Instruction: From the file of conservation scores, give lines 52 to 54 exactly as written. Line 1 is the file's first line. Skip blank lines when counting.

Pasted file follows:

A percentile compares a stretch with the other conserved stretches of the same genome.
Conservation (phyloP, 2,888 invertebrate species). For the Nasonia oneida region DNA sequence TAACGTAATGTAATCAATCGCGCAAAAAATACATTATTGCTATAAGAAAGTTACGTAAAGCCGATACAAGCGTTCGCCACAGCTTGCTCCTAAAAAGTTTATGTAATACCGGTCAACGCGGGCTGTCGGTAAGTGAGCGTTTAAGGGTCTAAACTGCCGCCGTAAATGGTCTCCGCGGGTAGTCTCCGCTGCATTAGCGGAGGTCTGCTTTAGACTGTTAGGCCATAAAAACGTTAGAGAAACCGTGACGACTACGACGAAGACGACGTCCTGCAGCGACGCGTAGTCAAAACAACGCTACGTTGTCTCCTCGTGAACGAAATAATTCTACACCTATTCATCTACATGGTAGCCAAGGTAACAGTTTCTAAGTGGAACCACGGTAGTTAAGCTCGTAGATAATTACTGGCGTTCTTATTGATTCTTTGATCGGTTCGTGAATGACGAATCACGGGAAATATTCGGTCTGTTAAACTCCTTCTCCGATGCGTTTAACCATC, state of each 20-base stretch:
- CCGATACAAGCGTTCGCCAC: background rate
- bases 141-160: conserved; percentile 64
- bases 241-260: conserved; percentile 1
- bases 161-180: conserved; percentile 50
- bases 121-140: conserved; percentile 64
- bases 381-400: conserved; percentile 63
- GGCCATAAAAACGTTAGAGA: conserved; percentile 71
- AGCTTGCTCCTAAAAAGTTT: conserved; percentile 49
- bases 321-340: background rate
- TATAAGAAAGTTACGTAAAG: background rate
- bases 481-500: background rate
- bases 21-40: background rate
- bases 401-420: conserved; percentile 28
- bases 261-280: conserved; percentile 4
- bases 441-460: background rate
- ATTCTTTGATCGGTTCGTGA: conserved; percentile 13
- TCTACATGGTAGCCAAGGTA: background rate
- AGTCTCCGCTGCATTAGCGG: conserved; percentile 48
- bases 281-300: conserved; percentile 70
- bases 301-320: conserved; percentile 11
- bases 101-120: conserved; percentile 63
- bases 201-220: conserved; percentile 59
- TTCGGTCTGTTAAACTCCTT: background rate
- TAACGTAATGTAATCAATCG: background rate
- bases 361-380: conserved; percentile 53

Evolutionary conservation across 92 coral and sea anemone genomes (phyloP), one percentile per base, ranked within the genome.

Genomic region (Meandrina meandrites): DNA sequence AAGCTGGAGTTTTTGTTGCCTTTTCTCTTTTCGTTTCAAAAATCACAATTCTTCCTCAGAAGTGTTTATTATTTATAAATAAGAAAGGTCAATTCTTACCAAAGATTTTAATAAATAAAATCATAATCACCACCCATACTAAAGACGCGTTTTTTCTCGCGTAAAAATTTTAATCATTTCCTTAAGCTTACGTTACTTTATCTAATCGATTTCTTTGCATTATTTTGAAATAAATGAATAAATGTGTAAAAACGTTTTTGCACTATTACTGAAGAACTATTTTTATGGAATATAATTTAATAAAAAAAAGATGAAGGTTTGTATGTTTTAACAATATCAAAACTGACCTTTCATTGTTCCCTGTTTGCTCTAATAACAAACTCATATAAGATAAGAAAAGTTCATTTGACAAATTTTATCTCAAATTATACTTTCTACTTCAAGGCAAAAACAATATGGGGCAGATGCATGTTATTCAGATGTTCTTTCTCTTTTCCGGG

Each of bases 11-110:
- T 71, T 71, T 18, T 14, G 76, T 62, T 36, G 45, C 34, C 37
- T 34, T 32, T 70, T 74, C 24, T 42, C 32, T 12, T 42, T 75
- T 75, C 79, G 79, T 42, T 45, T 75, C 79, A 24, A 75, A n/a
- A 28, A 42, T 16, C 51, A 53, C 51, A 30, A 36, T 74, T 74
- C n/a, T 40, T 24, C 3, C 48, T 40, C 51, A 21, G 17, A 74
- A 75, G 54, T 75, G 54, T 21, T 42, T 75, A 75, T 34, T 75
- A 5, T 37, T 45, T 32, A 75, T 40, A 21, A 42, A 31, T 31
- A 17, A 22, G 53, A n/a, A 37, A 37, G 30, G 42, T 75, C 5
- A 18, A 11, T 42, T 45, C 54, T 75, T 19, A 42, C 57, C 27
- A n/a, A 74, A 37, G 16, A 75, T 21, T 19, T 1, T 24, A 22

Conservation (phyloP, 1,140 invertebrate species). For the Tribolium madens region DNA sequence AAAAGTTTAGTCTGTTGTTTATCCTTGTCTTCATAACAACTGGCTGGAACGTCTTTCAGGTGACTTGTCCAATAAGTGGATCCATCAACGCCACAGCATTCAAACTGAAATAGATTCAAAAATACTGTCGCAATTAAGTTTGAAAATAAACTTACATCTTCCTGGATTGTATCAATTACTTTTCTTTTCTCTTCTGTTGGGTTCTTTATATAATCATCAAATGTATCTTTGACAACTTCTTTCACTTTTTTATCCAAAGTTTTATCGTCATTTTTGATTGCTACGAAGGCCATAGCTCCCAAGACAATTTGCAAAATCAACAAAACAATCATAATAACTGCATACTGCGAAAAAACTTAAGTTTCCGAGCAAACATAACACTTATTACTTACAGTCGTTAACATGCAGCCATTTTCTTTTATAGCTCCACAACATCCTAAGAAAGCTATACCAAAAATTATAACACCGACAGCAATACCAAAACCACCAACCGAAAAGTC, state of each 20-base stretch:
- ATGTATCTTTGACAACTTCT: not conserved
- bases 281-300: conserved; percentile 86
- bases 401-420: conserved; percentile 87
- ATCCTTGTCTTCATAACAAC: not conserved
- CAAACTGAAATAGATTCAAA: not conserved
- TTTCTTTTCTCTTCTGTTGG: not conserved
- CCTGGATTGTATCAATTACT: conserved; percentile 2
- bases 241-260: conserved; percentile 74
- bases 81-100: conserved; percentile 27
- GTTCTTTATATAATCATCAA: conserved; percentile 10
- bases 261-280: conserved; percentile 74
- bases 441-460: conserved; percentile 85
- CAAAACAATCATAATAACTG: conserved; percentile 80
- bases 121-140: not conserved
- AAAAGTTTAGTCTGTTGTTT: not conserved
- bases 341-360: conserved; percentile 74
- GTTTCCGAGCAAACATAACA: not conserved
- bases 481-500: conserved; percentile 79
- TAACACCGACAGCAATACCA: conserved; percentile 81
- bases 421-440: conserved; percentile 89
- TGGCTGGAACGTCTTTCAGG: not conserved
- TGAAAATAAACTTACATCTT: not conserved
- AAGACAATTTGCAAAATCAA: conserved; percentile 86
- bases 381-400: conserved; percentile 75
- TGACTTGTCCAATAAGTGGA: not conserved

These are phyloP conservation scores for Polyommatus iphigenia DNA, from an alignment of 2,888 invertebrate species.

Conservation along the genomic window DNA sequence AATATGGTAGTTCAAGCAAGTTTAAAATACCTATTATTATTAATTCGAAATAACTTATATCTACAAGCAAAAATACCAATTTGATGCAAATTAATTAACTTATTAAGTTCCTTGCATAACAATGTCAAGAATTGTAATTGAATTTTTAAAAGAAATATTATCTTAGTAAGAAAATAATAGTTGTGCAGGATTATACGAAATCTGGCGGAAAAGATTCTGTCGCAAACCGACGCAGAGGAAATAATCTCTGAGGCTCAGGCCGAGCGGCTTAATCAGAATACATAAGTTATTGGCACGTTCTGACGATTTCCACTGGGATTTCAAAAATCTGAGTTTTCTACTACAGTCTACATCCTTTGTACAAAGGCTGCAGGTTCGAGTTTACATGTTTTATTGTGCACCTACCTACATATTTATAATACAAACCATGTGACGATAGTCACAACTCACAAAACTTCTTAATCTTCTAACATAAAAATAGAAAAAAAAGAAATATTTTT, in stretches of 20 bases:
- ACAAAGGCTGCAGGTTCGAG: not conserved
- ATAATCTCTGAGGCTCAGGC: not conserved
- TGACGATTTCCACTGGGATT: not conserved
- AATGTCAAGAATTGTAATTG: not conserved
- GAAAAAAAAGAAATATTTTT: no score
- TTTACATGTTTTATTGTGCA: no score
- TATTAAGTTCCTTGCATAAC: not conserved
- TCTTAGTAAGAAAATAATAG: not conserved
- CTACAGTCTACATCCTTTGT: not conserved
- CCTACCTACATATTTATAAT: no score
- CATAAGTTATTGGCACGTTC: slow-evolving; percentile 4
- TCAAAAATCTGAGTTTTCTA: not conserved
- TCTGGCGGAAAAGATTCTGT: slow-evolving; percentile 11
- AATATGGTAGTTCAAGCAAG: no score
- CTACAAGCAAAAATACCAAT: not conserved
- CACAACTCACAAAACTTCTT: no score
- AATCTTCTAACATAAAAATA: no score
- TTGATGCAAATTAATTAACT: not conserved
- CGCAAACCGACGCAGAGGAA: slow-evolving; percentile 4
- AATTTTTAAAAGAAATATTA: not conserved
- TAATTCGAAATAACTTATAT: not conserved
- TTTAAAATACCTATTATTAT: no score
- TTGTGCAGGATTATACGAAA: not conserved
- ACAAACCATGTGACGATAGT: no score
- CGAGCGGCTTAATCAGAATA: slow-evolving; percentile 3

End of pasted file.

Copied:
- bases 261-280: conserved; percentile 74
- bases 441-460: conserved; percentile 85
- CAAAACAATCATAATAACTG: conserved; percentile 80